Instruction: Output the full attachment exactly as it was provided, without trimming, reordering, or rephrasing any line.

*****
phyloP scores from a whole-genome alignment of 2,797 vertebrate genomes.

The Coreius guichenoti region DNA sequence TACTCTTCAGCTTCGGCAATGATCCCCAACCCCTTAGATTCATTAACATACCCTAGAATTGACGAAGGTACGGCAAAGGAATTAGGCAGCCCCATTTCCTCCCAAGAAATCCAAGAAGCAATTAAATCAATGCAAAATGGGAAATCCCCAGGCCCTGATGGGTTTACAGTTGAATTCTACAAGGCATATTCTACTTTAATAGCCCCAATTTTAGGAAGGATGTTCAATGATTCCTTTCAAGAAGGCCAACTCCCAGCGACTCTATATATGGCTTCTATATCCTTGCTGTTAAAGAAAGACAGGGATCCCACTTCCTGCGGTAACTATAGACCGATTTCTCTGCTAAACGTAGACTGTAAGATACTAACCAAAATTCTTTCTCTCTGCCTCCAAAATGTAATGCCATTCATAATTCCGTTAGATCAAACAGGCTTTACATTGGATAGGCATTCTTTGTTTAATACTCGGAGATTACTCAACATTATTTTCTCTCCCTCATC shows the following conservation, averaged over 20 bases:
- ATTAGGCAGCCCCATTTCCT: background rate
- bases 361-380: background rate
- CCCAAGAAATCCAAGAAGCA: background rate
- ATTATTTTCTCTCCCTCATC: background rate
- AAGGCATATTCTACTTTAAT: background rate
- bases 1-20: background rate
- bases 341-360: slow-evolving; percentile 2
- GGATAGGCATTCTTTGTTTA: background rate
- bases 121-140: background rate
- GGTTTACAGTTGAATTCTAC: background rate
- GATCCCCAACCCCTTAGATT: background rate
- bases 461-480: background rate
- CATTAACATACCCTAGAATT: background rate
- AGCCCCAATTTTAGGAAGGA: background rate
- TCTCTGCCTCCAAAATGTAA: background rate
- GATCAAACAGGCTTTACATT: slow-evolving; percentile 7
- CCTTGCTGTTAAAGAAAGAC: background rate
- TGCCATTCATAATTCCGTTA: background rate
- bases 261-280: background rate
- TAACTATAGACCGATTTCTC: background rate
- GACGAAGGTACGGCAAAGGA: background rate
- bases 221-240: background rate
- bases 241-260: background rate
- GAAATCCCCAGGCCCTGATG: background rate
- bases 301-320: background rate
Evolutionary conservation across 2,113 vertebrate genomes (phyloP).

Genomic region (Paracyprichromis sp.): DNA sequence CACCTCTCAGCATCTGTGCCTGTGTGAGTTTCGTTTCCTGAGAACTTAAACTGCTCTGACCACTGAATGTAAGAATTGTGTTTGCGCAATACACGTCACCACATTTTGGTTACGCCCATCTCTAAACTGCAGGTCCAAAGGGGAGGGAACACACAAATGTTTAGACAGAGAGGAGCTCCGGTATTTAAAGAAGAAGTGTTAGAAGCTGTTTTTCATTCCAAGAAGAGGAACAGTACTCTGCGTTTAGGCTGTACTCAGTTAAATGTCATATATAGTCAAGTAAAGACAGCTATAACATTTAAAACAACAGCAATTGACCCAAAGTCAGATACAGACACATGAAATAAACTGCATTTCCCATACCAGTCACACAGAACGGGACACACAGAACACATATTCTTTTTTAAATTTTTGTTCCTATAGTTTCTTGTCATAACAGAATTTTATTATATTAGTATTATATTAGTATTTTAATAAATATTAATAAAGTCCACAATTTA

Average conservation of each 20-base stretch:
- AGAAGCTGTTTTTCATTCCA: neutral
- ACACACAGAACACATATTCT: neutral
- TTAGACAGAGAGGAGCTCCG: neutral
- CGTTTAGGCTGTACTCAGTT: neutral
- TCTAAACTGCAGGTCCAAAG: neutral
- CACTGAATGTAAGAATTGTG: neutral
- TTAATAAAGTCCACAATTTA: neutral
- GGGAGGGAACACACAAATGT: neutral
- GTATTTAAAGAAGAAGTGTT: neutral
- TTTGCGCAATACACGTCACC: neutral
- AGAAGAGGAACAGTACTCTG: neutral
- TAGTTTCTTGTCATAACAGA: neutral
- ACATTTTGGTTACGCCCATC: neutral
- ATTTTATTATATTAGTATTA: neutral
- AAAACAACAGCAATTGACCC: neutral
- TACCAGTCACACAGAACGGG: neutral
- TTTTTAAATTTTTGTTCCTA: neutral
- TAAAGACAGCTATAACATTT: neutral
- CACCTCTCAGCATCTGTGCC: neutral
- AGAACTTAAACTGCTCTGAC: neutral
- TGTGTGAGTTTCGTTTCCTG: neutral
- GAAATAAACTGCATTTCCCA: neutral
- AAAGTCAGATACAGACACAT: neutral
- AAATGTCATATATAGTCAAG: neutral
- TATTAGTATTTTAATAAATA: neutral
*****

phyloP scores from a whole-genome alignment of 2,797 vertebrate genomes.

The Coreius guichenoti region DNA sequence TACTCTTCAGCTTCGGCAATGATCCCCAACCCCTTAGATTCATTAACATACCCTAGAATTGACGAAGGTACGGCAAAGGAATTAGGCAGCCCCATTTCCTCCCAAGAAATCCAAGAAGCAATTAAATCAATGCAAAATGGGAAATCCCCAGGCCCTGATGGGTTTACAGTTGAATTCTACAAGGCATATTCTACTTTAATAGCCCCAATTTTAGGAAGGATGTTCAATGATTCCTTTCAAGAAGGCCAACTCCCAGCGACTCTATATATGGCTTCTATATCCTTGCTGTTAAAGAAAGACAGGGATCCCACTTCCTGCGGTAACTATAGACCGATTTCTCTGCTAAACGTAGACTGTAAGATACTAACCAAAATTCTTTCTCTCTGCCTCCAAAATGTAATGCCATTCATAATTCCGTTAGATCAAACAGGCTTTACATTGGATAGGCATTCTTTGTTTAATACTCGGAGATTACTCAACATTATTTTCTCTCCCTCATC shows the following conservation, averaged over 20 bases:
- ATTAGGCAGCCCCATTTCCT: background rate
- bases 361-380: background rate
- CCCAAGAAATCCAAGAAGCA: background rate
- ATTATTTTCTCTCCCTCATC: background rate
- AAGGCATATTCTACTTTAAT: background rate
- bases 1-20: background rate
- bases 341-360: slow-evolving; percentile 2
- GGATAGGCATTCTTTGTTTA: background rate
- bases 121-140: background rate
- GGTTTACAGTTGAATTCTAC: background rate
- GATCCCCAACCCCTTAGATT: background rate
- bases 461-480: background rate
- CATTAACATACCCTAGAATT: background rate
- AGCCCCAATTTTAGGAAGGA: background rate
- TCTCTGCCTCCAAAATGTAA: background rate
- GATCAAACAGGCTTTACATT: slow-evolving; percentile 7
- CCTTGCTGTTAAAGAAAGAC: background rate
- TGCCATTCATAATTCCGTTA: background rate
- bases 261-280: background rate
- TAACTATAGACCGATTTCTC: background rate
- GACGAAGGTACGGCAAAGGA: background rate
- bases 221-240: background rate
- bases 241-260: background rate
- GAAATCCCCAGGCCCTGATG: background rate
- bases 301-320: background rate
Evolutionary conservation across 2,113 vertebrate genomes (phyloP).

Genomic region (Paracyprichromis sp.): DNA sequence CACCTCTCAGCATCTGTGCCTGTGTGAGTTTCGTTTCCTGAGAACTTAAACTGCTCTGACCACTGAATGTAAGAATTGTGTTTGCGCAATACACGTCACCACATTTTGGTTACGCCCATCTCTAAACTGCAGGTCCAAAGGGGAGGGAACACACAAATGTTTAGACAGAGAGGAGCTCCGGTATTTAAAGAAGAAGTGTTAGAAGCTGTTTTTCATTCCAAGAAGAGGAACAGTACTCTGCGTTTAGGCTGTACTCAGTTAAATGTCATATATAGTCAAGTAAAGACAGCTATAACATTTAAAACAACAGCAATTGACCCAAAGTCAGATACAGACACATGAAATAAACTGCATTTCCCATACCAGTCACACAGAACGGGACACACAGAACACATATTCTTTTTTAAATTTTTGTTCCTATAGTTTCTTGTCATAACAGAATTTTATTATATTAGTATTATATTAGTATTTTAATAAATATTAATAAAGTCCACAATTTA

Average conservation of each 20-base stretch:
- AGAAGCTGTTTTTCATTCCA: neutral
- ACACACAGAACACATATTCT: neutral
- TTAGACAGAGAGGAGCTCCG: neutral
- CGTTTAGGCTGTACTCAGTT: neutral
- TCTAAACTGCAGGTCCAAAG: neutral
- CACTGAATGTAAGAATTGTG: neutral
- TTAATAAAGTCCACAATTTA: neutral
- GGGAGGGAACACACAAATGT: neutral
- GTATTTAAAGAAGAAGTGTT: neutral
- TTTGCGCAATACACGTCACC: neutral
- AGAAGAGGAACAGTACTCTG: neutral
- TAGTTTCTTGTCATAACAGA: neutral
- ACATTTTGGTTACGCCCATC: neutral
- ATTTTATTATATTAGTATTA: neutral
- AAAACAACAGCAATTGACCC: neutral
- TACCAGTCACACAGAACGGG: neutral
- TTTTTAAATTTTTGTTCCTA: neutral
- TAAAGACAGCTATAACATTT: neutral
- CACCTCTCAGCATCTGTGCC: neutral
- AGAACTTAAACTGCTCTGAC: neutral
- TGTGTGAGTTTCGTTTCCTG: neutral
- GAAATAAACTGCATTTCCCA: neutral
- AAAGTCAGATACAGACACAT: neutral
- AAATGTCATATATAGTCAAG: neutral
- TATTAGTATTTTAATAAATA: neutral